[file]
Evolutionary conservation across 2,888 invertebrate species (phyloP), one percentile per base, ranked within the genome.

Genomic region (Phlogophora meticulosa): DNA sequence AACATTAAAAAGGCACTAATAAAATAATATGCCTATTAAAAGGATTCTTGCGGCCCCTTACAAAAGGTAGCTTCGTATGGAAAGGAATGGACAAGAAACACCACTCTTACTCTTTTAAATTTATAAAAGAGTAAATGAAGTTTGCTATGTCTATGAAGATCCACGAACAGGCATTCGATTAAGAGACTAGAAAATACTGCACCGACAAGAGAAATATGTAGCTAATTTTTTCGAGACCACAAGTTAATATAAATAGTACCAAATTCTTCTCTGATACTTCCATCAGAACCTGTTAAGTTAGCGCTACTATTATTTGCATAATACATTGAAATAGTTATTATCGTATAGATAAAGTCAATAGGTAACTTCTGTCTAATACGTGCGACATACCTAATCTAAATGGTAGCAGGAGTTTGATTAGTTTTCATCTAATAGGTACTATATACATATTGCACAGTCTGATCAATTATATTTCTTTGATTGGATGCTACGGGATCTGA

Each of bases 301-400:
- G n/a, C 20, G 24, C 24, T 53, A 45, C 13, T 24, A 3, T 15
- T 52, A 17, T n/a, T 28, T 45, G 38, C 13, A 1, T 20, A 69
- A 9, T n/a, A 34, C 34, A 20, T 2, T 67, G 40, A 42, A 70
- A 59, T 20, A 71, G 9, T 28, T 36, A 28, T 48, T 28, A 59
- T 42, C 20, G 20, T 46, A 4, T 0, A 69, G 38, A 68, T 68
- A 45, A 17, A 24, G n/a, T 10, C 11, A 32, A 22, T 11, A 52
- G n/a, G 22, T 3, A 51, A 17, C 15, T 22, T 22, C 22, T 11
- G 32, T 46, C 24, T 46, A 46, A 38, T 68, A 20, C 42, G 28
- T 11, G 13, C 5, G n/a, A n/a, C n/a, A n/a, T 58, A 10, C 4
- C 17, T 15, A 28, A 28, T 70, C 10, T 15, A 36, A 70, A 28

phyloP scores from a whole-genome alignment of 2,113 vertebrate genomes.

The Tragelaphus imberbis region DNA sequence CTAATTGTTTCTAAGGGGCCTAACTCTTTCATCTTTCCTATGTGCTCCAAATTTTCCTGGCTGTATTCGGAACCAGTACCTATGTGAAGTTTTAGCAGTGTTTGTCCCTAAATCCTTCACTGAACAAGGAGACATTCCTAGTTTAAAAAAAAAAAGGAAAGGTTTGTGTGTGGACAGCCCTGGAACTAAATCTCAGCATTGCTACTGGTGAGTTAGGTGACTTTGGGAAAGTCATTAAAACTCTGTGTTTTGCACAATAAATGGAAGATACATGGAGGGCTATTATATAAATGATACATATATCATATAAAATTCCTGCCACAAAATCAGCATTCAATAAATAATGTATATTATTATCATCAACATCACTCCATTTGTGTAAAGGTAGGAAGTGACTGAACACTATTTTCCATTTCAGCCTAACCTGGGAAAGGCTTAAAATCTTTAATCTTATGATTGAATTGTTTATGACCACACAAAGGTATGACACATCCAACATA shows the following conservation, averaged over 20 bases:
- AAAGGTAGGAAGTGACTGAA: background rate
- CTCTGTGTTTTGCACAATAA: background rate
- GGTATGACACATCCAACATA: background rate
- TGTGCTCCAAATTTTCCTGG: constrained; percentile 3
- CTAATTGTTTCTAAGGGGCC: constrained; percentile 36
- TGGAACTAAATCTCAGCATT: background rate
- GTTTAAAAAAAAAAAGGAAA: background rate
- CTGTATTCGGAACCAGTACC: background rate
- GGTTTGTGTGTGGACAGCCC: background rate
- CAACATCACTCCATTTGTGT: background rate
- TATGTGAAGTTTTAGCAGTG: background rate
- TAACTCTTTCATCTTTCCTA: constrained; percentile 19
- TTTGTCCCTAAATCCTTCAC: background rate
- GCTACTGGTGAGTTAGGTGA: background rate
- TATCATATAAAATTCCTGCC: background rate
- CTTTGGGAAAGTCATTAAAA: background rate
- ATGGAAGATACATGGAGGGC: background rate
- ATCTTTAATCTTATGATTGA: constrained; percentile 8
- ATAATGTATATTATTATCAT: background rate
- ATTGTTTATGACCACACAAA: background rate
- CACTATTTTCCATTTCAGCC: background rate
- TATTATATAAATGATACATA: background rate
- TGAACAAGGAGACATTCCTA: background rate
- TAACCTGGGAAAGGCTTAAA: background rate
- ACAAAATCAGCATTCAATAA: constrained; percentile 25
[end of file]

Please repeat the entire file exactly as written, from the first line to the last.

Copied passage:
Evolutionary conservation across 2,888 invertebrate species (phyloP), one percentile per base, ranked within the genome.

Genomic region (Phlogophora meticulosa): DNA sequence AACATTAAAAAGGCACTAATAAAATAATATGCCTATTAAAAGGATTCTTGCGGCCCCTTACAAAAGGTAGCTTCGTATGGAAAGGAATGGACAAGAAACACCACTCTTACTCTTTTAAATTTATAAAAGAGTAAATGAAGTTTGCTATGTCTATGAAGATCCACGAACAGGCATTCGATTAAGAGACTAGAAAATACTGCACCGACAAGAGAAATATGTAGCTAATTTTTTCGAGACCACAAGTTAATATAAATAGTACCAAATTCTTCTCTGATACTTCCATCAGAACCTGTTAAGTTAGCGCTACTATTATTTGCATAATACATTGAAATAGTTATTATCGTATAGATAAAGTCAATAGGTAACTTCTGTCTAATACGTGCGACATACCTAATCTAAATGGTAGCAGGAGTTTGATTAGTTTTCATCTAATAGGTACTATATACATATTGCACAGTCTGATCAATTATATTTCTTTGATTGGATGCTACGGGATCTGA

Each of bases 301-400:
- G n/a, C 20, G 24, C 24, T 53, A 45, C 13, T 24, A 3, T 15
- T 52, A 17, T n/a, T 28, T 45, G 38, C 13, A 1, T 20, A 69
- A 9, T n/a, A 34, C 34, A 20, T 2, T 67, G 40, A 42, A 70
- A 59, T 20, A 71, G 9, T 28, T 36, A 28, T 48, T 28, A 59
- T 42, C 20, G 20, T 46, A 4, T 0, A 69, G 38, A 68, T 68
- A 45, A 17, A 24, G n/a, T 10, C 11, A 32, A 22, T 11, A 52
- G n/a, G 22, T 3, A 51, A 17, C 15, T 22, T 22, C 22, T 11
- G 32, T 46, C 24, T 46, A 46, A 38, T 68, A 20, C 42, G 28
- T 11, G 13, C 5, G n/a, A n/a, C n/a, A n/a, T 58, A 10, C 4
- C 17, T 15, A 28, A 28, T 70, C 10, T 15, A 36, A 70, A 28

phyloP scores from a whole-genome alignment of 2,113 vertebrate genomes.

The Tragelaphus imberbis region DNA sequence CTAATTGTTTCTAAGGGGCCTAACTCTTTCATCTTTCCTATGTGCTCCAAATTTTCCTGGCTGTATTCGGAACCAGTACCTATGTGAAGTTTTAGCAGTGTTTGTCCCTAAATCCTTCACTGAACAAGGAGACATTCCTAGTTTAAAAAAAAAAAGGAAAGGTTTGTGTGTGGACAGCCCTGGAACTAAATCTCAGCATTGCTACTGGTGAGTTAGGTGACTTTGGGAAAGTCATTAAAACTCTGTGTTTTGCACAATAAATGGAAGATACATGGAGGGCTATTATATAAATGATACATATATCATATAAAATTCCTGCCACAAAATCAGCATTCAATAAATAATGTATATTATTATCATCAACATCACTCCATTTGTGTAAAGGTAGGAAGTGACTGAACACTATTTTCCATTTCAGCCTAACCTGGGAAAGGCTTAAAATCTTTAATCTTATGATTGAATTGTTTATGACCACACAAAGGTATGACACATCCAACATA shows the following conservation, averaged over 20 bases:
- AAAGGTAGGAAGTGACTGAA: background rate
- CTCTGTGTTTTGCACAATAA: background rate
- GGTATGACACATCCAACATA: background rate
- TGTGCTCCAAATTTTCCTGG: constrained; percentile 3
- CTAATTGTTTCTAAGGGGCC: constrained; percentile 36
- TGGAACTAAATCTCAGCATT: background rate
- GTTTAAAAAAAAAAAGGAAA: background rate
- CTGTATTCGGAACCAGTACC: background rate
- GGTTTGTGTGTGGACAGCCC: background rate
- CAACATCACTCCATTTGTGT: background rate
- TATGTGAAGTTTTAGCAGTG: background rate
- TAACTCTTTCATCTTTCCTA: constrained; percentile 19
- TTTGTCCCTAAATCCTTCAC: background rate
- GCTACTGGTGAGTTAGGTGA: background rate
- TATCATATAAAATTCCTGCC: background rate
- CTTTGGGAAAGTCATTAAAA: background rate
- ATGGAAGATACATGGAGGGC: background rate
- ATCTTTAATCTTATGATTGA: constrained; percentile 8
- ATAATGTATATTATTATCAT: background rate
- ATTGTTTATGACCACACAAA: background rate
- CACTATTTTCCATTTCAGCC: background rate
- TATTATATAAATGATACATA: background rate
- TGAACAAGGAGACATTCCTA: background rate
- TAACCTGGGAAAGGCTTAAA: background rate
- ACAAAATCAGCATTCAATAA: constrained; percentile 25